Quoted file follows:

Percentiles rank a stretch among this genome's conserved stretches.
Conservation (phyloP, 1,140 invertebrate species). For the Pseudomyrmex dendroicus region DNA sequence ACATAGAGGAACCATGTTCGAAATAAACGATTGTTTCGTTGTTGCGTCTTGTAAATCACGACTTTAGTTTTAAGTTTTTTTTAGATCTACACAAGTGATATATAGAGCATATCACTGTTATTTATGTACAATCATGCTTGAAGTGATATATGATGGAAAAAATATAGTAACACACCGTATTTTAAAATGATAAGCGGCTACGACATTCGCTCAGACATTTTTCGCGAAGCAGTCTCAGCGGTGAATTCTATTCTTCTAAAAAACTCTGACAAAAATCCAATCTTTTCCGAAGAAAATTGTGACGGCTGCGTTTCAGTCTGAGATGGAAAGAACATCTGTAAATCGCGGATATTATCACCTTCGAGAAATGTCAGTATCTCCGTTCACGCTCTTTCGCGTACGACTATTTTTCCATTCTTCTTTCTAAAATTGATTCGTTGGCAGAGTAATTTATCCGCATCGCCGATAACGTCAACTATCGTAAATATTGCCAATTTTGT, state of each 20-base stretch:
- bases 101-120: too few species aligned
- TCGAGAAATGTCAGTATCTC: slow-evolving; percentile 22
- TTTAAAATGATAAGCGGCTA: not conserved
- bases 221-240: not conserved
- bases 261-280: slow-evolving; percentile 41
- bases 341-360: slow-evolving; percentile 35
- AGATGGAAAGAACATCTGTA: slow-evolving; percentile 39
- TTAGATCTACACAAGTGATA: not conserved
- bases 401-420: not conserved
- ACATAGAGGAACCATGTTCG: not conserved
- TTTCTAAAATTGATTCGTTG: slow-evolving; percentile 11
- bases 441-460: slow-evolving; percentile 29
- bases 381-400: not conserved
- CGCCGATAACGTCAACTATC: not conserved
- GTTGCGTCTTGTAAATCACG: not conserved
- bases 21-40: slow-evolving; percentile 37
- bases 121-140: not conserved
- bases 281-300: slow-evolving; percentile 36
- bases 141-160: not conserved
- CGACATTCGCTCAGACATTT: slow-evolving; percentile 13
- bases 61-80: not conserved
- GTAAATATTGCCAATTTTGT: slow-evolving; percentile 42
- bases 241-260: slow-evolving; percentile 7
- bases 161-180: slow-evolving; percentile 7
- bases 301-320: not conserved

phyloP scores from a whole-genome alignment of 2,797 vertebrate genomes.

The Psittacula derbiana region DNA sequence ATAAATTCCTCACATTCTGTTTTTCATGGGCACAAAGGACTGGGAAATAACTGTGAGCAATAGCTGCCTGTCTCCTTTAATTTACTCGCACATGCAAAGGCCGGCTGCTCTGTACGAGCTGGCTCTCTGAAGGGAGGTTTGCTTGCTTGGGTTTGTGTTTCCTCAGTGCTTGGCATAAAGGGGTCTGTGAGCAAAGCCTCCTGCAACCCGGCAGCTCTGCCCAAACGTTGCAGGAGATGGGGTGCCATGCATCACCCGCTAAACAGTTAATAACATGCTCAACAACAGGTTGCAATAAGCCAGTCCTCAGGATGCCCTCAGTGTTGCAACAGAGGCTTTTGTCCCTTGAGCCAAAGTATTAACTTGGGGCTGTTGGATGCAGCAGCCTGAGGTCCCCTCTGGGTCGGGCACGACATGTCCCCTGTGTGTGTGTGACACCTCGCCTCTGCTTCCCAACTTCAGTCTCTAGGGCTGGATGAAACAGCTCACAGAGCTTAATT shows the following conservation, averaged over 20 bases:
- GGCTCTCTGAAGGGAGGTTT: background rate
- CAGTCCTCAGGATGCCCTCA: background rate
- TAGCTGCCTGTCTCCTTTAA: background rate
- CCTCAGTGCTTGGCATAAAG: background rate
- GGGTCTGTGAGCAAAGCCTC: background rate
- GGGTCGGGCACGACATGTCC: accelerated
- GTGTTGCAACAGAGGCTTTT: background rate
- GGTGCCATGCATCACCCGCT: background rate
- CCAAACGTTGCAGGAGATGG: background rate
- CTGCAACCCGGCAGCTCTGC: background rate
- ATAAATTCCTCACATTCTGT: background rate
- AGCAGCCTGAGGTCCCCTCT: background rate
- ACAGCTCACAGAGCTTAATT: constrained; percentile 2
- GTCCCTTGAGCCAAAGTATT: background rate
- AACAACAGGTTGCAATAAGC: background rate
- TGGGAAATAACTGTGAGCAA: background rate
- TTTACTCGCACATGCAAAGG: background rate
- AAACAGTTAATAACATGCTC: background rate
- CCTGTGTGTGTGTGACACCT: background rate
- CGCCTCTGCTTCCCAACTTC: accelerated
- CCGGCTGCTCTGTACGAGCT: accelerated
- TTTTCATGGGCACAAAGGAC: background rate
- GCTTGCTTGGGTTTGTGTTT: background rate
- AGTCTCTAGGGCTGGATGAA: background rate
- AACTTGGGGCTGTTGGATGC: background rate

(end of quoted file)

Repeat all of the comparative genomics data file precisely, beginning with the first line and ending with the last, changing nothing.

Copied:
Percentiles rank a stretch among this genome's conserved stretches.
Conservation (phyloP, 1,140 invertebrate species). For the Pseudomyrmex dendroicus region DNA sequence ACATAGAGGAACCATGTTCGAAATAAACGATTGTTTCGTTGTTGCGTCTTGTAAATCACGACTTTAGTTTTAAGTTTTTTTTAGATCTACACAAGTGATATATAGAGCATATCACTGTTATTTATGTACAATCATGCTTGAAGTGATATATGATGGAAAAAATATAGTAACACACCGTATTTTAAAATGATAAGCGGCTACGACATTCGCTCAGACATTTTTCGCGAAGCAGTCTCAGCGGTGAATTCTATTCTTCTAAAAAACTCTGACAAAAATCCAATCTTTTCCGAAGAAAATTGTGACGGCTGCGTTTCAGTCTGAGATGGAAAGAACATCTGTAAATCGCGGATATTATCACCTTCGAGAAATGTCAGTATCTCCGTTCACGCTCTTTCGCGTACGACTATTTTTCCATTCTTCTTTCTAAAATTGATTCGTTGGCAGAGTAATTTATCCGCATCGCCGATAACGTCAACTATCGTAAATATTGCCAATTTTGT, state of each 20-base stretch:
- bases 101-120: too few species aligned
- TCGAGAAATGTCAGTATCTC: slow-evolving; percentile 22
- TTTAAAATGATAAGCGGCTA: not conserved
- bases 221-240: not conserved
- bases 261-280: slow-evolving; percentile 41
- bases 341-360: slow-evolving; percentile 35
- AGATGGAAAGAACATCTGTA: slow-evolving; percentile 39
- TTAGATCTACACAAGTGATA: not conserved
- bases 401-420: not conserved
- ACATAGAGGAACCATGTTCG: not conserved
- TTTCTAAAATTGATTCGTTG: slow-evolving; percentile 11
- bases 441-460: slow-evolving; percentile 29
- bases 381-400: not conserved
- CGCCGATAACGTCAACTATC: not conserved
- GTTGCGTCTTGTAAATCACG: not conserved
- bases 21-40: slow-evolving; percentile 37
- bases 121-140: not conserved
- bases 281-300: slow-evolving; percentile 36
- bases 141-160: not conserved
- CGACATTCGCTCAGACATTT: slow-evolving; percentile 13
- bases 61-80: not conserved
- GTAAATATTGCCAATTTTGT: slow-evolving; percentile 42
- bases 241-260: slow-evolving; percentile 7
- bases 161-180: slow-evolving; percentile 7
- bases 301-320: not conserved

phyloP scores from a whole-genome alignment of 2,797 vertebrate genomes.

The Psittacula derbiana region DNA sequence ATAAATTCCTCACATTCTGTTTTTCATGGGCACAAAGGACTGGGAAATAACTGTGAGCAATAGCTGCCTGTCTCCTTTAATTTACTCGCACATGCAAAGGCCGGCTGCTCTGTACGAGCTGGCTCTCTGAAGGGAGGTTTGCTTGCTTGGGTTTGTGTTTCCTCAGTGCTTGGCATAAAGGGGTCTGTGAGCAAAGCCTCCTGCAACCCGGCAGCTCTGCCCAAACGTTGCAGGAGATGGGGTGCCATGCATCACCCGCTAAACAGTTAATAACATGCTCAACAACAGGTTGCAATAAGCCAGTCCTCAGGATGCCCTCAGTGTTGCAACAGAGGCTTTTGTCCCTTGAGCCAAAGTATTAACTTGGGGCTGTTGGATGCAGCAGCCTGAGGTCCCCTCTGGGTCGGGCACGACATGTCCCCTGTGTGTGTGTGACACCTCGCCTCTGCTTCCCAACTTCAGTCTCTAGGGCTGGATGAAACAGCTCACAGAGCTTAATT shows the following conservation, averaged over 20 bases:
- GGCTCTCTGAAGGGAGGTTT: background rate
- CAGTCCTCAGGATGCCCTCA: background rate
- TAGCTGCCTGTCTCCTTTAA: background rate
- CCTCAGTGCTTGGCATAAAG: background rate
- GGGTCTGTGAGCAAAGCCTC: background rate
- GGGTCGGGCACGACATGTCC: accelerated
- GTGTTGCAACAGAGGCTTTT: background rate
- GGTGCCATGCATCACCCGCT: background rate
- CCAAACGTTGCAGGAGATGG: background rate
- CTGCAACCCGGCAGCTCTGC: background rate
- ATAAATTCCTCACATTCTGT: background rate
- AGCAGCCTGAGGTCCCCTCT: background rate
- ACAGCTCACAGAGCTTAATT: constrained; percentile 2
- GTCCCTTGAGCCAAAGTATT: background rate
- AACAACAGGTTGCAATAAGC: background rate
- TGGGAAATAACTGTGAGCAA: background rate
- TTTACTCGCACATGCAAAGG: background rate
- AAACAGTTAATAACATGCTC: background rate
- CCTGTGTGTGTGTGACACCT: background rate
- CGCCTCTGCTTCCCAACTTC: accelerated
- CCGGCTGCTCTGTACGAGCT: accelerated
- TTTTCATGGGCACAAAGGAC: background rate
- GCTTGCTTGGGTTTGTGTTT: background rate
- AGTCTCTAGGGCTGGATGAA: background rate
- AACTTGGGGCTGTTGGATGC: background rate